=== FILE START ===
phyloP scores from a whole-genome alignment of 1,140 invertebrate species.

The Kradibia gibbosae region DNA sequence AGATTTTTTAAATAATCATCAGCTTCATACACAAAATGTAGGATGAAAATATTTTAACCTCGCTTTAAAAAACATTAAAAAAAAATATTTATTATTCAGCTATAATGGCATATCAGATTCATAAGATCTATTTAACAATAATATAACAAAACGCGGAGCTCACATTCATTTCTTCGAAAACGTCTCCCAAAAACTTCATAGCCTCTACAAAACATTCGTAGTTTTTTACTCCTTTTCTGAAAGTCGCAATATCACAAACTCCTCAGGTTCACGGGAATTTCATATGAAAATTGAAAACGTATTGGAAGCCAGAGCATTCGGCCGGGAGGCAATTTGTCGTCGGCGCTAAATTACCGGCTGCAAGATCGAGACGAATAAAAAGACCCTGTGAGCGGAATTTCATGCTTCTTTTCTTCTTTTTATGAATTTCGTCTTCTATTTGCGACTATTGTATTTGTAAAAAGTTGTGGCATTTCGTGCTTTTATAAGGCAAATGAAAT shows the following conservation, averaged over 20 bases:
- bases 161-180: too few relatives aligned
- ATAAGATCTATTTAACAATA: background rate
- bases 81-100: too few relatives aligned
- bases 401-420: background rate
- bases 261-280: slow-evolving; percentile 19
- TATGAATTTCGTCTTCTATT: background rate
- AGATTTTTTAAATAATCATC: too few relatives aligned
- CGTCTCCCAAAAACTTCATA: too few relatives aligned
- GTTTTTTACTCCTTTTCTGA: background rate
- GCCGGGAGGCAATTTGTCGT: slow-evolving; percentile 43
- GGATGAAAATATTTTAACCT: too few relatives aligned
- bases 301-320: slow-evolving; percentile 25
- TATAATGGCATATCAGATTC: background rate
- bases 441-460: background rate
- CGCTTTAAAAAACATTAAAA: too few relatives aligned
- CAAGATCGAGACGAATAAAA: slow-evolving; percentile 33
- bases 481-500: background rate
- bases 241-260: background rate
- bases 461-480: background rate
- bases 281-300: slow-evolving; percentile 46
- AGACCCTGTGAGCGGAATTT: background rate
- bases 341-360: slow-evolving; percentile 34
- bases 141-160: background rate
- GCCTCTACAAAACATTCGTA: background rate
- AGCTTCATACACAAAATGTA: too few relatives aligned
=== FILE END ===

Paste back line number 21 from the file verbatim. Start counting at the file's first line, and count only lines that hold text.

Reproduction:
- bases 461-480: background rate